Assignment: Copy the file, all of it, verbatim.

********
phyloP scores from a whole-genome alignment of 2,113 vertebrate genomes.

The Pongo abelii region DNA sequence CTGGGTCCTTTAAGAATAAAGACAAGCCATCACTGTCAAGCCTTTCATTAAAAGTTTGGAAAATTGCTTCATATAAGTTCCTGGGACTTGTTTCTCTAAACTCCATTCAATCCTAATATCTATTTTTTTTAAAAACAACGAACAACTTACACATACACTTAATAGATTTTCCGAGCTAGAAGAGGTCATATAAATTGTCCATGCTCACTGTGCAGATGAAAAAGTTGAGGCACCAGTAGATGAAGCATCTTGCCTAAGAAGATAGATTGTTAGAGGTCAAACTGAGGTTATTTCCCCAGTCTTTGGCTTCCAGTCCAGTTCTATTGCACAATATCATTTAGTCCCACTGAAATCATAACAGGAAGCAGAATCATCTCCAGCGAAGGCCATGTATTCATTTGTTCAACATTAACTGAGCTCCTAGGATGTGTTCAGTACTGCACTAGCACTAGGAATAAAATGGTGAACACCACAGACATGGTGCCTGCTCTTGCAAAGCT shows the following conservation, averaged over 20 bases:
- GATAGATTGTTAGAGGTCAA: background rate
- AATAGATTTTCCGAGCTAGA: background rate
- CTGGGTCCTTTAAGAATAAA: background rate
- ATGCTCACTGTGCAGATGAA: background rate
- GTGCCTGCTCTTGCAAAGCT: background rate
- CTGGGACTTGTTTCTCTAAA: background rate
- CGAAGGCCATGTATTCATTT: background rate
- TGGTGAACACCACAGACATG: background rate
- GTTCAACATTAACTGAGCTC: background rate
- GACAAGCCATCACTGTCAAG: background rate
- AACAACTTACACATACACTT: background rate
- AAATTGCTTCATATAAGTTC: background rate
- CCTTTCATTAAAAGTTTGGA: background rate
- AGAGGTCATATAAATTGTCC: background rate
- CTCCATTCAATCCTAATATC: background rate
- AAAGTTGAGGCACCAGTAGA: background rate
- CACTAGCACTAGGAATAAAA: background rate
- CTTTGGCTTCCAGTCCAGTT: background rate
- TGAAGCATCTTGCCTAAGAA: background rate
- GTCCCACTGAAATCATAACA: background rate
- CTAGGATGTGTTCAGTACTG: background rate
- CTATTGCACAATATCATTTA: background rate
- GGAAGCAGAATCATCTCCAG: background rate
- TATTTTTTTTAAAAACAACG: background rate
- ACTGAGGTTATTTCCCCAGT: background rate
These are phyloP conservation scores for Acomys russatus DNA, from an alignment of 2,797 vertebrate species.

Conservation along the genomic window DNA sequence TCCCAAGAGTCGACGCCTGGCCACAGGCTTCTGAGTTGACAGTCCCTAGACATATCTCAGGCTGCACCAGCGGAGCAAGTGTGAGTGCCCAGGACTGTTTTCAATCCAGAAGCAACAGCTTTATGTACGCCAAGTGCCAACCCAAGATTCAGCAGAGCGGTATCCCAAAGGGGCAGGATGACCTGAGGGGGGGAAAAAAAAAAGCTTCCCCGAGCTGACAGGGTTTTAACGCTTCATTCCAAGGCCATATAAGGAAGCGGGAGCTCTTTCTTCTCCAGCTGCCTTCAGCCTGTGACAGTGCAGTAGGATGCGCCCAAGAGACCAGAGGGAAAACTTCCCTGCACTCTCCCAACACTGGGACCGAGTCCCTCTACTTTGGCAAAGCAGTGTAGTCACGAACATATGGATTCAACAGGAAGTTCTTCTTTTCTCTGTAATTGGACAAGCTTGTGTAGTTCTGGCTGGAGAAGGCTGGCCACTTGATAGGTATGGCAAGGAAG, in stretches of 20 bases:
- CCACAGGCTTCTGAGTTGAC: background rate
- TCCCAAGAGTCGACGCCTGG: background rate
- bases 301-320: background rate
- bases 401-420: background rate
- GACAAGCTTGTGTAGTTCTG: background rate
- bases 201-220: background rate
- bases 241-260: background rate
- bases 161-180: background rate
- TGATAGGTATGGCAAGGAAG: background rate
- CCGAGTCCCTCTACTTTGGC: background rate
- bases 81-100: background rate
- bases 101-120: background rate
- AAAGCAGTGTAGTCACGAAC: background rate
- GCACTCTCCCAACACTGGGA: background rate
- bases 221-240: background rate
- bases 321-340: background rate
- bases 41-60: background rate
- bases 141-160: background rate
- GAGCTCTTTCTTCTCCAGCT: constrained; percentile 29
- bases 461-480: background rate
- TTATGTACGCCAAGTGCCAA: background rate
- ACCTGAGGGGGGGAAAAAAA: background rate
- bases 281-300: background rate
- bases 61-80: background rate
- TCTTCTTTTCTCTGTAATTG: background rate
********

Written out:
phyloP scores from a whole-genome alignment of 2,113 vertebrate genomes.

The Pongo abelii region DNA sequence CTGGGTCCTTTAAGAATAAAGACAAGCCATCACTGTCAAGCCTTTCATTAAAAGTTTGGAAAATTGCTTCATATAAGTTCCTGGGACTTGTTTCTCTAAACTCCATTCAATCCTAATATCTATTTTTTTTAAAAACAACGAACAACTTACACATACACTTAATAGATTTTCCGAGCTAGAAGAGGTCATATAAATTGTCCATGCTCACTGTGCAGATGAAAAAGTTGAGGCACCAGTAGATGAAGCATCTTGCCTAAGAAGATAGATTGTTAGAGGTCAAACTGAGGTTATTTCCCCAGTCTTTGGCTTCCAGTCCAGTTCTATTGCACAATATCATTTAGTCCCACTGAAATCATAACAGGAAGCAGAATCATCTCCAGCGAAGGCCATGTATTCATTTGTTCAACATTAACTGAGCTCCTAGGATGTGTTCAGTACTGCACTAGCACTAGGAATAAAATGGTGAACACCACAGACATGGTGCCTGCTCTTGCAAAGCT shows the following conservation, averaged over 20 bases:
- GATAGATTGTTAGAGGTCAA: background rate
- AATAGATTTTCCGAGCTAGA: background rate
- CTGGGTCCTTTAAGAATAAA: background rate
- ATGCTCACTGTGCAGATGAA: background rate
- GTGCCTGCTCTTGCAAAGCT: background rate
- CTGGGACTTGTTTCTCTAAA: background rate
- CGAAGGCCATGTATTCATTT: background rate
- TGGTGAACACCACAGACATG: background rate
- GTTCAACATTAACTGAGCTC: background rate
- GACAAGCCATCACTGTCAAG: background rate
- AACAACTTACACATACACTT: background rate
- AAATTGCTTCATATAAGTTC: background rate
- CCTTTCATTAAAAGTTTGGA: background rate
- AGAGGTCATATAAATTGTCC: background rate
- CTCCATTCAATCCTAATATC: background rate
- AAAGTTGAGGCACCAGTAGA: background rate
- CACTAGCACTAGGAATAAAA: background rate
- CTTTGGCTTCCAGTCCAGTT: background rate
- TGAAGCATCTTGCCTAAGAA: background rate
- GTCCCACTGAAATCATAACA: background rate
- CTAGGATGTGTTCAGTACTG: background rate
- CTATTGCACAATATCATTTA: background rate
- GGAAGCAGAATCATCTCCAG: background rate
- TATTTTTTTTAAAAACAACG: background rate
- ACTGAGGTTATTTCCCCAGT: background rate
These are phyloP conservation scores for Acomys russatus DNA, from an alignment of 2,797 vertebrate species.

Conservation along the genomic window DNA sequence TCCCAAGAGTCGACGCCTGGCCACAGGCTTCTGAGTTGACAGTCCCTAGACATATCTCAGGCTGCACCAGCGGAGCAAGTGTGAGTGCCCAGGACTGTTTTCAATCCAGAAGCAACAGCTTTATGTACGCCAAGTGCCAACCCAAGATTCAGCAGAGCGGTATCCCAAAGGGGCAGGATGACCTGAGGGGGGGAAAAAAAAAAGCTTCCCCGAGCTGACAGGGTTTTAACGCTTCATTCCAAGGCCATATAAGGAAGCGGGAGCTCTTTCTTCTCCAGCTGCCTTCAGCCTGTGACAGTGCAGTAGGATGCGCCCAAGAGACCAGAGGGAAAACTTCCCTGCACTCTCCCAACACTGGGACCGAGTCCCTCTACTTTGGCAAAGCAGTGTAGTCACGAACATATGGATTCAACAGGAAGTTCTTCTTTTCTCTGTAATTGGACAAGCTTGTGTAGTTCTGGCTGGAGAAGGCTGGCCACTTGATAGGTATGGCAAGGAAG, in stretches of 20 bases:
- CCACAGGCTTCTGAGTTGAC: background rate
- TCCCAAGAGTCGACGCCTGG: background rate
- bases 301-320: background rate
- bases 401-420: background rate
- GACAAGCTTGTGTAGTTCTG: background rate
- bases 201-220: background rate
- bases 241-260: background rate
- bases 161-180: background rate
- TGATAGGTATGGCAAGGAAG: background rate
- CCGAGTCCCTCTACTTTGGC: background rate
- bases 81-100: background rate
- bases 101-120: background rate
- AAAGCAGTGTAGTCACGAAC: background rate
- GCACTCTCCCAACACTGGGA: background rate
- bases 221-240: background rate
- bases 321-340: background rate
- bases 41-60: background rate
- bases 141-160: background rate
- GAGCTCTTTCTTCTCCAGCT: constrained; percentile 29
- bases 461-480: background rate
- TTATGTACGCCAAGTGCCAA: background rate
- ACCTGAGGGGGGGAAAAAAA: background rate
- bases 281-300: background rate
- bases 61-80: background rate
- TCTTCTTTTCTCTGTAATTG: background rate